So while I was considering the technical side, we had our legal teams looking at, um, and reviewing the app from a legal perspective. Um, so yeah, I kind of had a good balance to be able to get both perspectives and hear, hear from that as we were going through the review.

Gar O'Hara: [00:02:28] Awesome. And, and look, one of the things that I, I think it's fair to say is that there's been some misunderstandings on what exactly the app does, um, you know, how it works, you know, as part of your kind of research into it. Do you mind running us through what the, the COVIDsafe, uh, COVIDSafe app actually does functionally.

Bill Tanner: [00:02:45] Yeah. Sure. Um, and, and before I go into that, I've got to give credit to, to a lot of this. Um, I attended a tear down, um, technical head tear down on the 29th of April that was hosted by a- a number of, uh, security and application developer experts, two of which, um, Matthew Robbins and Jeffrey Huntley walked us through the Android application source code. So a lot of my information, uh, comes to come to, comes to you today from that. Um, so it's also worth describing as I go into this, that any of these views are, are my own and not in, in any way in the position of Allens. So I just wanna make sure I get that legal disclaimer out there. Um, so-

Gar O'Hara: [00:03:24] Absolutely.

Bill Tanner: [00:03:24] ... back to the app, back to the app. Um, there are three core components to it. Um, there's the Bluetooth side, the broadcasting and receiving, um, the bro, uh, Bluetooth signal, that's the storage and then how it then manages the upload to government servers. So the, the, the first section with the broadcasting, as I mentioned, there's the Bluetooth, there's broadcasting and there's receiving.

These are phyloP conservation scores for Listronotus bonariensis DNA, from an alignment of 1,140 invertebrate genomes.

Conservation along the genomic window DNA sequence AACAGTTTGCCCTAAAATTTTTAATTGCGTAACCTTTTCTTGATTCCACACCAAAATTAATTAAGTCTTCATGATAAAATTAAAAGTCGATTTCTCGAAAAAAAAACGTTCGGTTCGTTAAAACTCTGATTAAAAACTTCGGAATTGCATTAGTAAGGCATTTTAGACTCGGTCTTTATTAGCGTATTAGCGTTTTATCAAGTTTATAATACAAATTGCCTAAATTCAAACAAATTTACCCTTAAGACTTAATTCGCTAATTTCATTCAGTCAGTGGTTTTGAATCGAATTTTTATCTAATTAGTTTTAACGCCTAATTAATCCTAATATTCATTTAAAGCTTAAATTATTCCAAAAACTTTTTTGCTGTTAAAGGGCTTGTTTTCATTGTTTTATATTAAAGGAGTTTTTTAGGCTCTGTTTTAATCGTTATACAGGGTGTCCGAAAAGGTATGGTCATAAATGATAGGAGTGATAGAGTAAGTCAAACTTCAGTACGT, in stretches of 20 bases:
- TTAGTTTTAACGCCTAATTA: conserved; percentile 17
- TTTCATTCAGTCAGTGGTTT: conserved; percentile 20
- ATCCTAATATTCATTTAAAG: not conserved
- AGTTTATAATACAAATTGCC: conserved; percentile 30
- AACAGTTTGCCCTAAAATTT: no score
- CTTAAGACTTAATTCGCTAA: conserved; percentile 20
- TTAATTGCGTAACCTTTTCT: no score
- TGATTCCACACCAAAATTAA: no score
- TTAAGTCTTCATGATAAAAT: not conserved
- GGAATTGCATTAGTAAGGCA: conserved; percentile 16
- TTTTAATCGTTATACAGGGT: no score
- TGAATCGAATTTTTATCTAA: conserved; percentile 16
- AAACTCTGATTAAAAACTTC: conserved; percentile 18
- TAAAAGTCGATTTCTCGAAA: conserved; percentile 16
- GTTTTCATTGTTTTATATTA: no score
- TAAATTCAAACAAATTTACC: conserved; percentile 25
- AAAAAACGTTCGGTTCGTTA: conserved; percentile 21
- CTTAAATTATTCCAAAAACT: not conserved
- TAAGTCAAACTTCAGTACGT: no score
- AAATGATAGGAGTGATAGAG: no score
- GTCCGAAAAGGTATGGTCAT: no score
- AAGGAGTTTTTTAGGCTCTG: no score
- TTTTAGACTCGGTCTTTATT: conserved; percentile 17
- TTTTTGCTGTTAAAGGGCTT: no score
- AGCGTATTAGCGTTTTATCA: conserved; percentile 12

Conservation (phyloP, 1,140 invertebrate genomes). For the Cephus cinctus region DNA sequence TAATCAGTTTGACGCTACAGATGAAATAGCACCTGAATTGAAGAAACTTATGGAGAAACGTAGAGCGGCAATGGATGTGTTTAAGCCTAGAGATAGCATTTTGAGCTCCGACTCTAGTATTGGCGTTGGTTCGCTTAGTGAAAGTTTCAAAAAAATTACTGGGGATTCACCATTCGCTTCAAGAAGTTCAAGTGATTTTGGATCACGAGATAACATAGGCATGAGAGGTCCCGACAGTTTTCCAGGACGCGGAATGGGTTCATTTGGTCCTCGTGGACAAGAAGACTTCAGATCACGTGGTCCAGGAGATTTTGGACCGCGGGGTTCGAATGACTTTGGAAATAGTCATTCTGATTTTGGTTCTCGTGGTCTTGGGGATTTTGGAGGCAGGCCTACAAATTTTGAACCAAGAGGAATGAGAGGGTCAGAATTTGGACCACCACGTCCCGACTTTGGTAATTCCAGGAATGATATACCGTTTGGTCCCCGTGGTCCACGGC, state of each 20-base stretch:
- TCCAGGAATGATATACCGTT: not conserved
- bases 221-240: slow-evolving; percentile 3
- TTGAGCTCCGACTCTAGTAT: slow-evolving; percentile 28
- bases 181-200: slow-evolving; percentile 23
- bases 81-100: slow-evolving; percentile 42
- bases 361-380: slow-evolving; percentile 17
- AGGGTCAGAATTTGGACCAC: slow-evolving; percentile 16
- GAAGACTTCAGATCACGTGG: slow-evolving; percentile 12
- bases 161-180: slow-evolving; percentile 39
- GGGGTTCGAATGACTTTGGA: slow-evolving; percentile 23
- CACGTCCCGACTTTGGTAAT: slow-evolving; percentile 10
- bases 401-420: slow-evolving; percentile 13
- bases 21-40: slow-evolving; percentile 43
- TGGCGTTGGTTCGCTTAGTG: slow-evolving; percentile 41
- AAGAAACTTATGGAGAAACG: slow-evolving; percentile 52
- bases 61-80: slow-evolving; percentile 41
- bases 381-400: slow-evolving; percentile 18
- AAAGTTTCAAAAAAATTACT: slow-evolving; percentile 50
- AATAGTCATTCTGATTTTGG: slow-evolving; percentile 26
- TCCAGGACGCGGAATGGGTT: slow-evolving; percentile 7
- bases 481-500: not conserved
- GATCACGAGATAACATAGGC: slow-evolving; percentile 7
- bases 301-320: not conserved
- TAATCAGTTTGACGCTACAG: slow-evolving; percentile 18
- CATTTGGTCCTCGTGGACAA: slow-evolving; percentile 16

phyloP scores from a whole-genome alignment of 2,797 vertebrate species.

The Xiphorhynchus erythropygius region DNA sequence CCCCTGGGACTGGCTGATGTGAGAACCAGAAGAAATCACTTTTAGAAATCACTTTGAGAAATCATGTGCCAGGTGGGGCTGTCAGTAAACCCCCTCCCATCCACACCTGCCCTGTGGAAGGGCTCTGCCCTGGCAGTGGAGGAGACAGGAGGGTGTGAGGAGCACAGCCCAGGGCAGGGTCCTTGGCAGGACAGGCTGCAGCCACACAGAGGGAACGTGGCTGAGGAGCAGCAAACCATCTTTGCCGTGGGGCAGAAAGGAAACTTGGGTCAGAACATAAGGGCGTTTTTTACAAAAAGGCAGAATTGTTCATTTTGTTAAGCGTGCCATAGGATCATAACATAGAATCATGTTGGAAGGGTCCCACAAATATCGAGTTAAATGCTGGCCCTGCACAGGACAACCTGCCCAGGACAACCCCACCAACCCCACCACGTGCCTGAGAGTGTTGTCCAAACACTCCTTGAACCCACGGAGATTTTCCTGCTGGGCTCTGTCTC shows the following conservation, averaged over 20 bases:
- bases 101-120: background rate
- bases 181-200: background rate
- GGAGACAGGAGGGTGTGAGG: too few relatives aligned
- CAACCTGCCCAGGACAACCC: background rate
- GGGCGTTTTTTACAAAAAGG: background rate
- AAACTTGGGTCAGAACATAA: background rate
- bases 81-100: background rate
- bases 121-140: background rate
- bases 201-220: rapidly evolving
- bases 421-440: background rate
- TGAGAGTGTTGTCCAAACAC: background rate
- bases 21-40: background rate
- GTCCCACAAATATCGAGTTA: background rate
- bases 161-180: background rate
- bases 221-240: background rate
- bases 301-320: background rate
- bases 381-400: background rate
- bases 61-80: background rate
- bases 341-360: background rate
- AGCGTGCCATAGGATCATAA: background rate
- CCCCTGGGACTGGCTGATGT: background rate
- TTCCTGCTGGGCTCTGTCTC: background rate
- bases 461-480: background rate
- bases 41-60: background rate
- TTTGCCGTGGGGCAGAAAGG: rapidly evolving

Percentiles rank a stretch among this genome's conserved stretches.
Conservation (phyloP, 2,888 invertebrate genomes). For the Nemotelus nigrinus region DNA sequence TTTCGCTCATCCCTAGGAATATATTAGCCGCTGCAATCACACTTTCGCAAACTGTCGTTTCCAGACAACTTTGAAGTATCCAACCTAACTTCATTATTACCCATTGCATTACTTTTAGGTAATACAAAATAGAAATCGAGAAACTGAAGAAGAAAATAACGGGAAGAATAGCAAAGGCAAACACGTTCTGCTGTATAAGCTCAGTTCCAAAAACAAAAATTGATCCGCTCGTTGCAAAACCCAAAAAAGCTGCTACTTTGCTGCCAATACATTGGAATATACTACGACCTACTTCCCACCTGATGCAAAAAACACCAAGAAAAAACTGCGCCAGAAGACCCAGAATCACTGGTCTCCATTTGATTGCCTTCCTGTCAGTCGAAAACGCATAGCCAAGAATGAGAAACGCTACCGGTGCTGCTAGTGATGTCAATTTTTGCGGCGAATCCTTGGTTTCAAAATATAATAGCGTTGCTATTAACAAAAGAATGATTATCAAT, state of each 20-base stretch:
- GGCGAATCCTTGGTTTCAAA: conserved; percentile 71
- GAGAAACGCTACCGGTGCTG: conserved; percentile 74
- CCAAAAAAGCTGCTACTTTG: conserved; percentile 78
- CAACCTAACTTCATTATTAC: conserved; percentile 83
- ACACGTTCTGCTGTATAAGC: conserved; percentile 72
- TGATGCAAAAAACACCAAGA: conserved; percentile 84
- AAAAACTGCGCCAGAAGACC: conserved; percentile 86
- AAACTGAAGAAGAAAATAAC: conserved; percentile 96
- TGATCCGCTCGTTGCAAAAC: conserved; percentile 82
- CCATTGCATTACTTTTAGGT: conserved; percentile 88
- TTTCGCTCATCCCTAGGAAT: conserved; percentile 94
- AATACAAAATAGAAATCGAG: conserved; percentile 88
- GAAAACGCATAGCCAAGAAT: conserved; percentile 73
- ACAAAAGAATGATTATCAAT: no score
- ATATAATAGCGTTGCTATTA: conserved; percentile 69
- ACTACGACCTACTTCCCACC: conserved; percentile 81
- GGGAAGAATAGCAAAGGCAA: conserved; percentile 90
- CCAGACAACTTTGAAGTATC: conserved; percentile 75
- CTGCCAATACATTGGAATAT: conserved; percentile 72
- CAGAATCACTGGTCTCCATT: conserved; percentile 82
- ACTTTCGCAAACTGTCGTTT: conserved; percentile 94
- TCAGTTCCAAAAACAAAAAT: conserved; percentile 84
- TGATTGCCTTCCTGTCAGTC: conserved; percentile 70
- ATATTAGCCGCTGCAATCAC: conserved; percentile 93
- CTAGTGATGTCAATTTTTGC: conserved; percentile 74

Broadcasting essentially just says, hey, I'm the COVIDSafe app, this is my, uh, unique ID, my user ID. The receiving side of that says, looks at, for other COVIDSafe app, grabs that user ID that has been published, the Bluetooth signal strength, um, and the device type. And so that's what's broadcast and that's what's coming back. So that's a key component to this. Um, the, the next major step is then the storage.

So what the device actually does locally with that information. So it stores that information in a database that only the application itself can access, so that the risk of any other application, um, hacking into that local storage is, is minimal or nonexistent because it's using, um, the out of the box, um, iOS or Android operating system controls to make sure the security of that database is maintained.

Um, it also, the way it stores that information is as it enters new data, it automatically deletes data older than 21 days. So for me, that was quite important as we were reviewing, um, what the government was saying about the app that the technical validation was, was true in that as well. And then the third component is the upload. So the a- access to that data that is stored on, on the app itself, um, can only go to government servers once it's endorsed or approved by, um, the user themselves.

And there's a verification piece to that. So once you click allow or upload to government servers, you then get a, like a two factor authentication pin code sent to your phone that you enter into the application, allowing that data to be uploaded back to the government servers. And for me, that's a really important point is even though the starter is being stored on the device, you still have the choice to upload it to government servers when you, when you want to, or when you're requested to and when you're comfortable to.